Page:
June 11, 2010

Brake Lines - Finished! - 2.5 Hrs.

Today I finished up the work on the left brake line and completely installed the right side line as well. I believe I have a good method worked out, and this went well. First, here are some shots of how I finished up the left side. I only had it done halfway the other night.

It's a straight shot up the channel, over the "hump" and then it connects to the fitting on the firewall. I put the two pieces of masking tape down to show me roughly where the openings are in the F-782C cover, so I can make sure to have clearance.

Now, here's more detail on how easy it is to install these brake lines, once you have a workable plan figured out.

Here's the 62-1/2" piece of tubing for the right side. It has to be curved to fit in the cabin, but you don't want to overwork the material. So the best method is to not straighten it out too much in the first place as you unroll and measure a piece. The end is carefully deburred and prepared for a flare, but don't flare it yet. You start in the middle and feed it first over the fuel line through the grommets in the brackets, and through the gear leg weldment. In the shot above, you can see the end sticking out in the upper left corner. This is so easy, it's ridiculous. I don't know why I was so afraid of tackling this part of the project.

Here's a closeup of the brake line passing through the grommets, just above the fuel line. Below, a closeup inside the gear leg weldment. These holes are in the perfect place for the fuel line and brake line to pass through.

As you tweak everything into place, it's good to make sure the lines are centered in the holes and not rubbing on the weldment anywhere. I used my little inspection mirror and my camera to make sure this was good to go.

Here's the end of the tube, coming out of the weldment. Now it's time to put a flare on the end. DON'T FORGET to put the nut and sleeve on FIRST! (ask me how I know).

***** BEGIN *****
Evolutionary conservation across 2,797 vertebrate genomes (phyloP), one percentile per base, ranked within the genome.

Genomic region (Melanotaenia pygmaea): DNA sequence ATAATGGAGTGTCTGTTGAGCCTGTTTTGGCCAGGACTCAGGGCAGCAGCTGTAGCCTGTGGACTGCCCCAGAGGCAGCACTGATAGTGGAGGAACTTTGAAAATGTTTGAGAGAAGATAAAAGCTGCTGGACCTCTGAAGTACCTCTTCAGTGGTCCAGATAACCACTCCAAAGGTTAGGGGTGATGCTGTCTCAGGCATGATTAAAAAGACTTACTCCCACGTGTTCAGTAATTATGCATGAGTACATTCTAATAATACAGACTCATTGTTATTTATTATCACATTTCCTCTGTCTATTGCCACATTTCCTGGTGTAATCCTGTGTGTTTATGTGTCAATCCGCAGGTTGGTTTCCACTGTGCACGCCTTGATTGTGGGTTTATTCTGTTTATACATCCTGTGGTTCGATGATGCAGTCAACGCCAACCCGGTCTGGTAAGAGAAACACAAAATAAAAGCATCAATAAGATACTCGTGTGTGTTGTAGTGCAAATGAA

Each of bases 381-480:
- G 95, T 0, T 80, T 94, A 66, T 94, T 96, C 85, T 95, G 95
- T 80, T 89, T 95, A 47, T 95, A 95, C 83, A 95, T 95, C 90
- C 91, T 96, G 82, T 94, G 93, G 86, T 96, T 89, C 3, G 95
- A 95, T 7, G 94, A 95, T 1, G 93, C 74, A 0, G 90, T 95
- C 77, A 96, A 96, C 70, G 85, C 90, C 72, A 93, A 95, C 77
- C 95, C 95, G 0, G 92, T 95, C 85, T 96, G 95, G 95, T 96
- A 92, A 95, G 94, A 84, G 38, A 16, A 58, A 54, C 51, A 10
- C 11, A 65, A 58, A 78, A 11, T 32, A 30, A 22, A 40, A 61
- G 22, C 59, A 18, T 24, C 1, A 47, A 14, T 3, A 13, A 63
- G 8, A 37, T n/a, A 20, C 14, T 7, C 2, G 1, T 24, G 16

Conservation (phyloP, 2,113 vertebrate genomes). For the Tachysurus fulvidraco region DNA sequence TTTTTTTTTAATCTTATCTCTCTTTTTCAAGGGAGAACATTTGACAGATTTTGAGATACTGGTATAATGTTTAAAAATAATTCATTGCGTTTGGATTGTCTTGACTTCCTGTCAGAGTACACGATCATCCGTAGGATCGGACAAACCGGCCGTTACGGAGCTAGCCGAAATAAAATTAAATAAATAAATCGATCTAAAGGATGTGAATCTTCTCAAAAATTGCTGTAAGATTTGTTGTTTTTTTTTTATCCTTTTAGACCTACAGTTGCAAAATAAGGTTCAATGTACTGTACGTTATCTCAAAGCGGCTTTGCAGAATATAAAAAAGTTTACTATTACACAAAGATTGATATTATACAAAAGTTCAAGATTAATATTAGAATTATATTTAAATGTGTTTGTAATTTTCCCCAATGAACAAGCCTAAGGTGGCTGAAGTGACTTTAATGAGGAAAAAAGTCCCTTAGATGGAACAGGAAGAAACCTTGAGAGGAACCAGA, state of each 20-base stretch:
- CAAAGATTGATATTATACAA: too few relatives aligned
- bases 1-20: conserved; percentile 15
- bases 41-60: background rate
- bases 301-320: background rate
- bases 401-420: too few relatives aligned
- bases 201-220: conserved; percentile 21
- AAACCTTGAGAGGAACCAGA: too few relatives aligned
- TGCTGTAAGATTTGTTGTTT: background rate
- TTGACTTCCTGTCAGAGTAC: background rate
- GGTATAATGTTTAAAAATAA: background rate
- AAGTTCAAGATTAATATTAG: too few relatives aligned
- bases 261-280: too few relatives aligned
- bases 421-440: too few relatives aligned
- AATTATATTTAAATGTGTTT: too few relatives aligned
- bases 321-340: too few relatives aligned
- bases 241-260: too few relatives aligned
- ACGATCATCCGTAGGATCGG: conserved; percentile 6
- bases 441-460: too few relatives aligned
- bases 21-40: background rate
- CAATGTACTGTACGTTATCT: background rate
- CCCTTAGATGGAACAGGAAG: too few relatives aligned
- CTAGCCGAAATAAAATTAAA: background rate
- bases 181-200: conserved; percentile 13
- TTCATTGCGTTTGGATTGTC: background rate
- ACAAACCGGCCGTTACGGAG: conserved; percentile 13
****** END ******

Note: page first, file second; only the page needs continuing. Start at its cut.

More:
Using the flaring tool inside the cabin is no big deal at all. I had been worried about this because all the ones I've done before now have been on the bench, but it's not a problem. This tool is easy to work with.

Once the tubing is flared, you can carefully bend it and fit it in place on the fitting. Screwing the nut down anchors the end so you can tweak everything into final place working back to the center of the cabin.

In the center area, I made sure to leave the large grommets clear for future wiring to pass through the bulkhead unobstructed. These bends were all done by hand using the bending spring slipped over the tubing. Work carefully and take your time and you won't kink or nick the tubing at all.

Then I ran the line forward, parallel to the left one. At the forward end, carefully bend it up "over the hump" and over to the fitting. It's easy at this point to hold it right up to the AN fitting and mark it with a fine sharpie for cutting.

You can see that I only had a couple inches of waste material to trim off. Above, my little tubing cutter works great in tight places. This was no problem at all. I deburred the end afterwards to prepare it for a flare. Once again, DON'T FORGET to slide the nut and little sleeve on first, before you flare the end!

See my STUPID MISTAKE? I'm flaring the end as the nut and sleeve are laying on the floor. I was preoccupied with taking this picture and forgot. I had to trim the flared end off and do this again.

Here it is, all finished! All the bends are made so as to avoid any contact with the airframe of the fuselage. You don't want rubbing or vibration taking a toll on these lines.

Another shot from another angle, showing the entire installation. I'm really glad to have this work done. I still need to put some foam material of some kind around the lines to keep them separated and not rubbing against each other. I'm not quite sure exactly what I'll do just yet, but it's a simple item. Putting the lines near the side of the channel leaves lots of room for future wiring runs to pass through here. Plus, remember that the fuel line goes through here also. It has been temporarily removed, along with the fuel pump and all that stuff, while I worked on these brake lines.

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